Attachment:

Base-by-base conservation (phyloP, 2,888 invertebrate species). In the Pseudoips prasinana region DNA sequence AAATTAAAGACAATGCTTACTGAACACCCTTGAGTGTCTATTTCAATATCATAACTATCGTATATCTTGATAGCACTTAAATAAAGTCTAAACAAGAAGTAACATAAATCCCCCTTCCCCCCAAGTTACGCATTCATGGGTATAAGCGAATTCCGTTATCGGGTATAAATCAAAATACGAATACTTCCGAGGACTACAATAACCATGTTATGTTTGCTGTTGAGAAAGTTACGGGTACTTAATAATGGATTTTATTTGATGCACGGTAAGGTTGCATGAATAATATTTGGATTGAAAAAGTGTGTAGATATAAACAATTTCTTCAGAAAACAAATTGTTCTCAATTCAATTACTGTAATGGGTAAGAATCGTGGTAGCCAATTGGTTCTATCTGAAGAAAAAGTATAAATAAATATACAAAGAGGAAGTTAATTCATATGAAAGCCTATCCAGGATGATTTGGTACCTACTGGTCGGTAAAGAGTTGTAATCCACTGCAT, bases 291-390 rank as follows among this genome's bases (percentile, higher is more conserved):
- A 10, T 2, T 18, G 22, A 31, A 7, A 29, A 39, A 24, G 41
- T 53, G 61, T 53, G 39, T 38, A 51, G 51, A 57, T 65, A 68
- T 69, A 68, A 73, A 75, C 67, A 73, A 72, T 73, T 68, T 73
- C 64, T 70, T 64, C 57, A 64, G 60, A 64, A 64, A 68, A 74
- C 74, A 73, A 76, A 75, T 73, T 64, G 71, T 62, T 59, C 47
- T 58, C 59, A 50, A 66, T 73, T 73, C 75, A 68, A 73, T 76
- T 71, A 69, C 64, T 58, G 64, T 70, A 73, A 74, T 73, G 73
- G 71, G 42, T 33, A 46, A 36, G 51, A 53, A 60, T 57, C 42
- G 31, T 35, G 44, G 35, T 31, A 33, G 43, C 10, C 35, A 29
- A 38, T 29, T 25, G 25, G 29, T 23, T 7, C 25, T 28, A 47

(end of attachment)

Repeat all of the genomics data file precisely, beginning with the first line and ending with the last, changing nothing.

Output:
Base-by-base conservation (phyloP, 2,888 invertebrate species). In the Pseudoips prasinana region DNA sequence AAATTAAAGACAATGCTTACTGAACACCCTTGAGTGTCTATTTCAATATCATAACTATCGTATATCTTGATAGCACTTAAATAAAGTCTAAACAAGAAGTAACATAAATCCCCCTTCCCCCCAAGTTACGCATTCATGGGTATAAGCGAATTCCGTTATCGGGTATAAATCAAAATACGAATACTTCCGAGGACTACAATAACCATGTTATGTTTGCTGTTGAGAAAGTTACGGGTACTTAATAATGGATTTTATTTGATGCACGGTAAGGTTGCATGAATAATATTTGGATTGAAAAAGTGTGTAGATATAAACAATTTCTTCAGAAAACAAATTGTTCTCAATTCAATTACTGTAATGGGTAAGAATCGTGGTAGCCAATTGGTTCTATCTGAAGAAAAAGTATAAATAAATATACAAAGAGGAAGTTAATTCATATGAAAGCCTATCCAGGATGATTTGGTACCTACTGGTCGGTAAAGAGTTGTAATCCACTGCAT, bases 291-390 rank as follows among this genome's bases (percentile, higher is more conserved):
- A 10, T 2, T 18, G 22, A 31, A 7, A 29, A 39, A 24, G 41
- T 53, G 61, T 53, G 39, T 38, A 51, G 51, A 57, T 65, A 68
- T 69, A 68, A 73, A 75, C 67, A 73, A 72, T 73, T 68, T 73
- C 64, T 70, T 64, C 57, A 64, G 60, A 64, A 64, A 68, A 74
- C 74, A 73, A 76, A 75, T 73, T 64, G 71, T 62, T 59, C 47
- T 58, C 59, A 50, A 66, T 73, T 73, C 75, A 68, A 73, T 76
- T 71, A 69, C 64, T 58, G 64, T 70, A 73, A 74, T 73, G 73
- G 71, G 42, T 33, A 46, A 36, G 51, A 53, A 60, T 57, C 42
- G 31, T 35, G 44, G 35, T 31, A 33, G 43, C 10, C 35, A 29
- A 38, T 29, T 25, G 25, G 29, T 23, T 7, C 25, T 28, A 47